Norwegian government has stated that they wish to proceed with a pilot project for a ship tunnel. They are working on the basis of the “large” tunnel alternative. This is considered to have greater potential utility value.
* 3 billion cubic meters (over 105 billion cubic ft) of solid rock removed.
* It will be more than a mile long, 121 feet tall and 87 feet wide
* from a maritime point of view this is still a canal, but with a “roof.”
* expected daily average of 19 ships a day. The tunnel will have a 100 ship a day capacity.
* one-way traffic which will alternate every hour.
* The cost is estimated to be 1.7 billion kr, and construction may start in 2018.
It will provide an economic boost to the fishing industry and have some benefit for fast ferry service.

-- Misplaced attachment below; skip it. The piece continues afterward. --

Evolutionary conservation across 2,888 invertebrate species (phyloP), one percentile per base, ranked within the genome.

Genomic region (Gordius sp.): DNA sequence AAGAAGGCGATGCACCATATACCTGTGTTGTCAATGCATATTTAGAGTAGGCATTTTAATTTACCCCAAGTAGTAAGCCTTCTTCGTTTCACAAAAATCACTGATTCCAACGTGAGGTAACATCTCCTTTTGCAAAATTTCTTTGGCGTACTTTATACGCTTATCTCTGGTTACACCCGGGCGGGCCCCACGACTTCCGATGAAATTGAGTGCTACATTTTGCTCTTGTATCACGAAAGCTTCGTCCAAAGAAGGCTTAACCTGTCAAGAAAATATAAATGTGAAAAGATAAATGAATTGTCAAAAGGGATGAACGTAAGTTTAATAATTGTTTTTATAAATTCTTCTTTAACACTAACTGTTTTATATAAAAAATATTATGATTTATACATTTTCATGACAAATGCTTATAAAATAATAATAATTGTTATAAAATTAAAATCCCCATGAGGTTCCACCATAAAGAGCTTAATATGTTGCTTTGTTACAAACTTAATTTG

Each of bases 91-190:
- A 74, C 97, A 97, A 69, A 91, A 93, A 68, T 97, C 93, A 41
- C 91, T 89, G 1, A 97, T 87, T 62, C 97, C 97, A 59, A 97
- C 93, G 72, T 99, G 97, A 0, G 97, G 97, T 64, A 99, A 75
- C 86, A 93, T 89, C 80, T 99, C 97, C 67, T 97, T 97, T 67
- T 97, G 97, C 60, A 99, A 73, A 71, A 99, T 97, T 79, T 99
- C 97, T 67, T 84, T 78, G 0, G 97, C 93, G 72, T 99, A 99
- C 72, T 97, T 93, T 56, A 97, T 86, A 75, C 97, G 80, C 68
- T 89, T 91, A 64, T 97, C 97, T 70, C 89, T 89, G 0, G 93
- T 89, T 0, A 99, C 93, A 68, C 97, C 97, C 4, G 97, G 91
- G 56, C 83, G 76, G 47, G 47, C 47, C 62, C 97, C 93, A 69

They will drill horizontally and use explosives to take out the roof part of the tunnel. Then all bolts and anchors to secure the roof rock before applying shotcrete. The rest of the tunnel will be done in the same way as in open mining. Vertical drilling and blasting with explosives down to the level of 12 m (42 ft) below the sea level.
Architecture and design firm Snøhetta will blast a tunnel through a 984 foot tall hill in the peninsula. A tunnel, the Norwegian government hopes, will help make the route safer.
Norway’s Stad peninsula is a notoriously difficult place for ships to pass through. As many as 100 days a year of hurricane weather create huge, choppy waves that give ships a very hard time sailing the coastline, delaying schedules and putting crews at risk.